12 Gardens Live

Billy Joel

Whether you may like it or not, Billy Joel remains a prominent influence in popular — and less popular — music. He emerged in the seventies as an Americanized Elton John without the pronounced eccentricities, or need for a lyricist. Through his career he has often battled with critics for acknowledgement as more than a precocious pop balladeer. After the labored disappointment, River Of Dreams, Joel made a clear exit from the pop music scene; the 2001 classical release Fantasies And Delusions remains his only studio recording since.

So with that history in tow comes the two-disc release 12 Gardens Live, his fourth, and possibly strongest, concert recording. Recently released from the Betty Ford clinic, Joel is documented during his 12 sold-out performances at Madison Square Garden in his home state of New York. The album showcases much lesser known material, as well as the first collaboration between Joel and Grammy-winning producer Steve Lillywhite. With a resume that includes production work with U2, the Rolling Stones and the Pogues, Lillywhite is well equipped for the musical and emotional range of this material.

Though none of the songs here are at all reworked, many have clearly stayed and grown with the performer since their inception. The opening cut, “Angry Young Man,” seems more balanced between its ska and progressive rock influences than ever, and the lyrics’ bitterness have perhaps been tamed by some self-reflection on Joel’s part. Since 9/11, “New York State Of Mind,” and “I’ve Seen The Lights Go Out On Broadway” are inevitably burdened with new resonance, but it never weighed down these renderings.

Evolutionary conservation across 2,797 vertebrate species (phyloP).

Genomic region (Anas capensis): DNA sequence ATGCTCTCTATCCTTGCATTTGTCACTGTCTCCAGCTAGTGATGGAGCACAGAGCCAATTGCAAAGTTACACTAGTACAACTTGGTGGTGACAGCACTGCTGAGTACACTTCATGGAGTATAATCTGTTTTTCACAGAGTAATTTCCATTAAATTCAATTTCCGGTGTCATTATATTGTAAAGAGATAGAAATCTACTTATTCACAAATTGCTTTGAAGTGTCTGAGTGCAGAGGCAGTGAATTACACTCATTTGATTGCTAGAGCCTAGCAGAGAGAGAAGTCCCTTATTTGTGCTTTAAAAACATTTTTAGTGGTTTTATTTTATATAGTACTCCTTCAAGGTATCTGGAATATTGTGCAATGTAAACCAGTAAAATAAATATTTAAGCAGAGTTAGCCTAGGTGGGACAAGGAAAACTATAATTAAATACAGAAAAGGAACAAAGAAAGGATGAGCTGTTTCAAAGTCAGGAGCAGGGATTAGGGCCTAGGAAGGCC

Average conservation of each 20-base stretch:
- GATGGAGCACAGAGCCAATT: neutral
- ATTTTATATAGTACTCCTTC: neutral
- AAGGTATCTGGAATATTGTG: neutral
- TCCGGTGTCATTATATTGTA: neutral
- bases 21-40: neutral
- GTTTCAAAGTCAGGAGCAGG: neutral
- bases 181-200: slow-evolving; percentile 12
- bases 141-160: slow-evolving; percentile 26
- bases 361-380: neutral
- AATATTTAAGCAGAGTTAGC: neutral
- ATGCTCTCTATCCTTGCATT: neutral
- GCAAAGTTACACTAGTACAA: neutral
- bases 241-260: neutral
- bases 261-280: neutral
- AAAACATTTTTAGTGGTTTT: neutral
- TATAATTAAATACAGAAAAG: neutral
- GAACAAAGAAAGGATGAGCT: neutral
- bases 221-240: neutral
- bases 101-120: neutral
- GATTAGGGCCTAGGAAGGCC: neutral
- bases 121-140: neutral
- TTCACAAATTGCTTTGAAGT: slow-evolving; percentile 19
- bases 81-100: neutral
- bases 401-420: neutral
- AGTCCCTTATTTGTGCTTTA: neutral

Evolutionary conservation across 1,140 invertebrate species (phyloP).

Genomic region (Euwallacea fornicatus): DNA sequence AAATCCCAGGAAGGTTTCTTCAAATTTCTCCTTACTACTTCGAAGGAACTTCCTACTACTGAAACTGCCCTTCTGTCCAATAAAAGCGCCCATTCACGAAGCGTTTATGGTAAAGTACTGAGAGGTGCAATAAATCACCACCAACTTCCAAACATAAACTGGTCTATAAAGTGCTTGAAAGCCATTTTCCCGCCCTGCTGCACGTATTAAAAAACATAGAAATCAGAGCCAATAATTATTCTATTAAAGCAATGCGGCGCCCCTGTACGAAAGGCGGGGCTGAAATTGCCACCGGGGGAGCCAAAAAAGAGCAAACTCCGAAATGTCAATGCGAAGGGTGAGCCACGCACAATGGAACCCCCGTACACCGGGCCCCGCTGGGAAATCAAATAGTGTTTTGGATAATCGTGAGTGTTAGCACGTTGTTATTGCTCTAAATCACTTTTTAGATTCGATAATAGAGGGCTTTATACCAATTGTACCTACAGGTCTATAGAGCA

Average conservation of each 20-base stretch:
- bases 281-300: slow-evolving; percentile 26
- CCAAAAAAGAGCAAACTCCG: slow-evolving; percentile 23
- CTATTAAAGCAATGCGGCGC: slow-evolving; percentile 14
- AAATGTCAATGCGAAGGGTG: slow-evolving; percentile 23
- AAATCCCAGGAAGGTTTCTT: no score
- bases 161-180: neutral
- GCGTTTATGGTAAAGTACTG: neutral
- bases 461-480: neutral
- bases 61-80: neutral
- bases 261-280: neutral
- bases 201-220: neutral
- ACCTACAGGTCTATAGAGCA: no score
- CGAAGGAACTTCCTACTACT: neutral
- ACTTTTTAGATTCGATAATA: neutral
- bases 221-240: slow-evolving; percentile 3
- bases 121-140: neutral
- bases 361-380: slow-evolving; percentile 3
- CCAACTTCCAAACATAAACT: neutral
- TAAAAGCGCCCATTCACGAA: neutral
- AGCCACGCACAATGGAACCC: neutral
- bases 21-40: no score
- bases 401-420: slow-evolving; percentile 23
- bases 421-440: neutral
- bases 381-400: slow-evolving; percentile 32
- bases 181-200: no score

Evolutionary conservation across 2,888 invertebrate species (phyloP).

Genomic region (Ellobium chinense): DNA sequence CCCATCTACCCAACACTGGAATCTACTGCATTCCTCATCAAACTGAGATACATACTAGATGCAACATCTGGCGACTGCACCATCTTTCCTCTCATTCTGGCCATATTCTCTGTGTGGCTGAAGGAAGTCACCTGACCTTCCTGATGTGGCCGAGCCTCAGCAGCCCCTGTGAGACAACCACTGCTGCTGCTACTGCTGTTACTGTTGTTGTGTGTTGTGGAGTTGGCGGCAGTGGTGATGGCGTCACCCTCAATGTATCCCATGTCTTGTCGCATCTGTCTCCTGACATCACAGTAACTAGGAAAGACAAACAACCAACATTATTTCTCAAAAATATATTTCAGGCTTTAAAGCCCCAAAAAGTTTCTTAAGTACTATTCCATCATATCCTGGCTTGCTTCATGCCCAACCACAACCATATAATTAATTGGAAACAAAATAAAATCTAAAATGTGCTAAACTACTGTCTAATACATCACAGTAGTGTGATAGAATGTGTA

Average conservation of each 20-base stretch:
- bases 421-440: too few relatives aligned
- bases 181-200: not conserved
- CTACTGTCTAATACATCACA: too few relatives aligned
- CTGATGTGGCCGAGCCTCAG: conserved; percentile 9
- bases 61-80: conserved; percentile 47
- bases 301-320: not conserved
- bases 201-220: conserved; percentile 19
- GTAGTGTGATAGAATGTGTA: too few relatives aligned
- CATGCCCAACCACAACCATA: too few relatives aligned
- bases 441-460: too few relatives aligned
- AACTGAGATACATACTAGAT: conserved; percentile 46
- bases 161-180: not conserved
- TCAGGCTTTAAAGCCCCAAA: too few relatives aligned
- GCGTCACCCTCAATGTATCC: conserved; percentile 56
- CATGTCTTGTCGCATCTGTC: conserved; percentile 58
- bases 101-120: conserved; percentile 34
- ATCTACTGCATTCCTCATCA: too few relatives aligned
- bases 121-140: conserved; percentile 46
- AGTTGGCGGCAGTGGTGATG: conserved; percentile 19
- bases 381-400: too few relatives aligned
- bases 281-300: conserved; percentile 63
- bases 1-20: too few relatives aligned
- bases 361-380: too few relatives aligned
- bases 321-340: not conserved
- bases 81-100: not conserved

Of course, the strengths of Billy Joel the performer cannot filter out the weaknesses of Billy Joel the songwriter. We still must endure the unbridled melodrama of “Goodnight Saigon,” and the monotonous string of historical events in “We Didn’t Start The Fire.” One often senses Joel winking behind a clever line, and that still comes across in these performances, including that of the self-consciously satirical “It’s Still Rock & Roll To Me.” Somehow, lyrics criticizing mass consumerism lose their punch when you hear them echoed by thousands of concertgoers.

With that said, the selection here is varied and effectively shows the wide span of styles, subjects, and influences in the Billy Joel songbook. His relative distance from the music industry seems to have revived his connection to his material. He is no longer the angry young man with something to prove and simply a seasoned musician with an oeuvre worth revisiting. 12 Gardens Live is a fine vehicle for such a reflection.

~ Galen Howard

Bookmark and Share

 

Rock News

Google Ads

ELP - Fanfare 1970 - 1997

ELP

David Gilmour - Pompeii


 

Follow Vintage Rock @

Search

VintageRock.com Book!

NEW BOOK COLLECTS
25 INTERVIEWS WITH
VINTAGE ROCK LEGENDS!

book

CELEBRATE 20 YEARS
OF VINTAGEROCK.COM!

CLICK HERE TO ORDER
YOUR COPY TODAY!

Newsletter

Newsletter


Receive HTML?

BCCIV

bcciv

Amazon's Essentials